Statistics Saturday: Some Lists

  • Ten Exhalations
  • Beatles Songs By U2
  • Fifteen Things You Were Going To Get Back To When You Had The Time
  • Twenty Thunderstorms the Forecast for Which Changed Away About Two Hours Before They Could Have Broken This Heat Wave Finally
  • Best Eight Episodes Of The 90s Get Smart Revival
  • Ten Thumbs In Alphabetical Order
  • Top Five Political Stories In Peanuts
  • Sixteen Turtles All The Way Down
  • Twenty Plays Of “Wonderwall” In A Row
  • Twelve Boring Technocratic Micromanagement Video Games Besides the Time Zone One
  • U2 Songs By Taylor Swift
  • Twelve Imaginary Numbers
  • Fifteen Innuendos about Plastic-Man that do not Logically Hold Up Under Scrutiny
  • Ten Things There’s No Telling Whether Are Heated Online Debates Or Just Social Media Dadaist Comedy
  • Unamusement Parks of the Mid-Atlantic States

Reference: Numerical Recipes in C, William Press, William Vetterling, Brian Flannery, and Saul Teukolsky.

Statistics Saturday: The Numbers One Through Twelve Rewritten So They Have That Number Of Letters In Their Name

  1. n
  2. tu
  3. tri
  4. four
  5. fiive
  6. siicks
  7. seveven
  8. eiighght
  9. niiiiiine
  10. teeeeeeeen
  11. elleveveven
  12. twelelelvvve

How-To: Make A List

  1. Select a topic.
  2. Write down a bunch of numbers, or maybe letters if you like those as indices better.
  3. Reconsider whether you should’ve picked another topic.
  4. No, no, the first one’s fine.
  5. Put something on the list.
  6. Put another thing on the list.
  7. Put something on the list that you can cross right out, for a feeling of better accomplishment.
  8. Find something that doesn’t really belong on the list, don’t put it on.
  9. Put something on the list just to show you still can.
  10. Find something that doesn’t really belong on the list, do put it on to show the list who’s in charge.
  11. Add something to get to a nice round number like twelve items.
  12. Maybe have no idea but add something to the list because a list with an odd number of things seems so freakishly wrong unless the number is five.
  13. Remember that thing that was going to be on the list but you forgot to add it earlier, possibly because you were in the shower and that helped you think of it.

Another Blog, Meanwhile Index

The Another Blog, Meanwhile index rose seven points to 106 today, surprising everybody. Coincidentally the rival Another Blog, Meanwhile index started by those dissidents also rose by seven points, resulting in accusations of plagiarism and poor sportsmanship. The rival index’s sponsors say this was just another coincidence and they’re sure that as different views on the fundamentals develop we’ll see more divergence between the indices, by which they mean any at all.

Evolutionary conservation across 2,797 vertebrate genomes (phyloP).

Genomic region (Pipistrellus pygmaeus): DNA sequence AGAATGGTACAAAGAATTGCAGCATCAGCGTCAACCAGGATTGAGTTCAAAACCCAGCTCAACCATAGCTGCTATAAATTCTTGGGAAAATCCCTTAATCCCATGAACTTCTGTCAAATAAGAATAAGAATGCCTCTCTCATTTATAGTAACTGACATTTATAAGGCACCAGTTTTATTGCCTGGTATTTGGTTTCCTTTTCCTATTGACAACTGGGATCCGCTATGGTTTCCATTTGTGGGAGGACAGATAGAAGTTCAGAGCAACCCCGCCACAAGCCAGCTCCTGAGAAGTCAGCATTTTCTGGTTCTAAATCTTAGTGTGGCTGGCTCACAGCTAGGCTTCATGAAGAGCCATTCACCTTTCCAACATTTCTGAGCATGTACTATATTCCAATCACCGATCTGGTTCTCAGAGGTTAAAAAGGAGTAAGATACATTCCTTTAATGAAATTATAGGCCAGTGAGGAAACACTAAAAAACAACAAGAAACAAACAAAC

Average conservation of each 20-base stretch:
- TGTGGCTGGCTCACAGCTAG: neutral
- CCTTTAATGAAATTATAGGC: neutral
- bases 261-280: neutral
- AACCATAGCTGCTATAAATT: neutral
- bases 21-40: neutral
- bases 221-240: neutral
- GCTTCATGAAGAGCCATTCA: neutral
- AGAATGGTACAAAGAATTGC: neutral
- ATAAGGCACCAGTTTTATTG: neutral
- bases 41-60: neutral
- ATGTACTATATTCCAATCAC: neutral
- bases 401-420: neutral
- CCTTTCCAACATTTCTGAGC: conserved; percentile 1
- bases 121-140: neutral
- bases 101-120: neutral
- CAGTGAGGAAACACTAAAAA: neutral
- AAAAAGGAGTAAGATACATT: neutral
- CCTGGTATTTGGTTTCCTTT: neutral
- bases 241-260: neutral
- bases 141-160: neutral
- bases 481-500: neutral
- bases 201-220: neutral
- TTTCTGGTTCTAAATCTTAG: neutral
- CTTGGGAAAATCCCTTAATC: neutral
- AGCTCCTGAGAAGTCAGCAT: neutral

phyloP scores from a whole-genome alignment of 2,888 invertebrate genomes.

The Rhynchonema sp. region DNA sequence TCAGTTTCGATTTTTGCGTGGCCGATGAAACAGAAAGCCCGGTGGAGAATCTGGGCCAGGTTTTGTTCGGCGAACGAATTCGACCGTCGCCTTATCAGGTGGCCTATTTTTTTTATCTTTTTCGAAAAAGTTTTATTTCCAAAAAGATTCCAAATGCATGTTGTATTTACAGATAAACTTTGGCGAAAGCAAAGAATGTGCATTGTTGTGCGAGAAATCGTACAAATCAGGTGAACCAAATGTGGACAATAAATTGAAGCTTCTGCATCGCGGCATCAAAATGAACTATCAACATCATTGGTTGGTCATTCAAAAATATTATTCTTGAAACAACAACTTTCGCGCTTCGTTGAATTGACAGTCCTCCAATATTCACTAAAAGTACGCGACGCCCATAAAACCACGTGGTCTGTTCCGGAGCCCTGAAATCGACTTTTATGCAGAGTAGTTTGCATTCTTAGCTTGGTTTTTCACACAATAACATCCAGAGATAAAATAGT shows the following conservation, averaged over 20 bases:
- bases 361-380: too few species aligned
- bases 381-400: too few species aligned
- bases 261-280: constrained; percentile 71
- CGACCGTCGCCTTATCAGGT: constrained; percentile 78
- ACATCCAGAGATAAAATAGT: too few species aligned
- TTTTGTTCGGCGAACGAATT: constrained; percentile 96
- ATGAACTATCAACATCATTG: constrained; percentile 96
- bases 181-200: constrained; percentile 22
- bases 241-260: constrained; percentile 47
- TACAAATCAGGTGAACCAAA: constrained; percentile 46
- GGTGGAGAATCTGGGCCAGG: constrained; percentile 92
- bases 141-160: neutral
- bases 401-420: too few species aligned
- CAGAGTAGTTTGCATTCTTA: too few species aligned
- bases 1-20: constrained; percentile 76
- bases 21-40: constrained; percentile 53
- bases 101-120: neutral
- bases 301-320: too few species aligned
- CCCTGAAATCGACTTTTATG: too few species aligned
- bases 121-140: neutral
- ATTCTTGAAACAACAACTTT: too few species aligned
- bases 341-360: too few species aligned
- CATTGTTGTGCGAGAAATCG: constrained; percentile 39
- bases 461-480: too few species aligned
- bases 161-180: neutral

Statistics Saturday: Eight Statistics Saturday Posts

To close out Me Week, how about some of lists of stuff that I liked?

And because the world is confusing and hurt-y, here’s one more. The Ingredients List For Libby’s 29 oz Can of 100% Pure Pumpkin brings a refreshing calm and sense of place to everything. I hope this helps.

Twelve Things Only Rarely Mistaken For Pinball Machines Or One Another

  1. Washcloths.
  2. Date nut shortbread cookies.
  3. Snails which race in the Indianapolis 500.
  4. Stained glass.
  5. That crossword puzzle plagiarism scandal.
  6. Deceased New York City Mayor Fiorello LaGuardia.
  7. The “Cover Up” pricing game on The Price Is Right.
  8. Integration by trigonometric substitution.
  9. Those seats in the movie theater lobby that demonstrate how the new premium-experience movie theater is kind of like the ordinary movie theaters, only the seats can shake I guess, so you understand why that’s a worthwhile upcharge when you go to see My Big Fat Greek Wedding 2 For Some Reason?
  10. Isobaric lines.
  11. Band stickers for guitar cases.
  12. Hipster coffee shop Wi-fi password “GoneWireless”.

Statistics Saturday: The Whole Numbers One Hundred Through One Hundred Twenty Written In Alphabetical Orders

[ Please be warned, LFFL! More whole-number ordering is ahead, as I said would come in time! ]

Investigation into this problem revealed that while most people would call the number 100 “one hundred”, there are ambiguities about whether, say, “106” should be “one hundred six”, “a hundred and six”, or “one-oh-six”, and whether it should be “a hundred and thirteen” or “a hundred thirteen” or the like, and therefore different alphabetizations are sensible. Therefore selected alphabetizations are provided for your convenience.

Alphabetical Order (The First)

  1. 100
  2. 108
  3. 118
  4. 111
  5. 115
  6. 105
  7. 104
  8. 114
  9. 109
  10. 119
  11. 101
  12. 107
  13. 117
  14. 106
  15. 116
  16. 110
  17. 113
  18. 103
  19. 112
  20. 120
  21. 102

Alphabetical Order (The Second)

  1. 100
  2. 108
  3. 111
  4. 105
  5. 104
  6. 109
  7. 101
  8. 107
  9. 106
  10. 110
  11. 103
  12. 112
  13. 102
  14. 118
  15. 115
  16. 114
  17. 119
  18. 117
  19. 116
  20. 113
  21. 120

Alphabetical Order (The Third)

  1. 118
  2. 111
  3. 115
  4. 114
  5. 100
  6. 119
  7. 108
  8. 105
  9. 104
  10. 109
  11. 101
  12. 107
  13. 106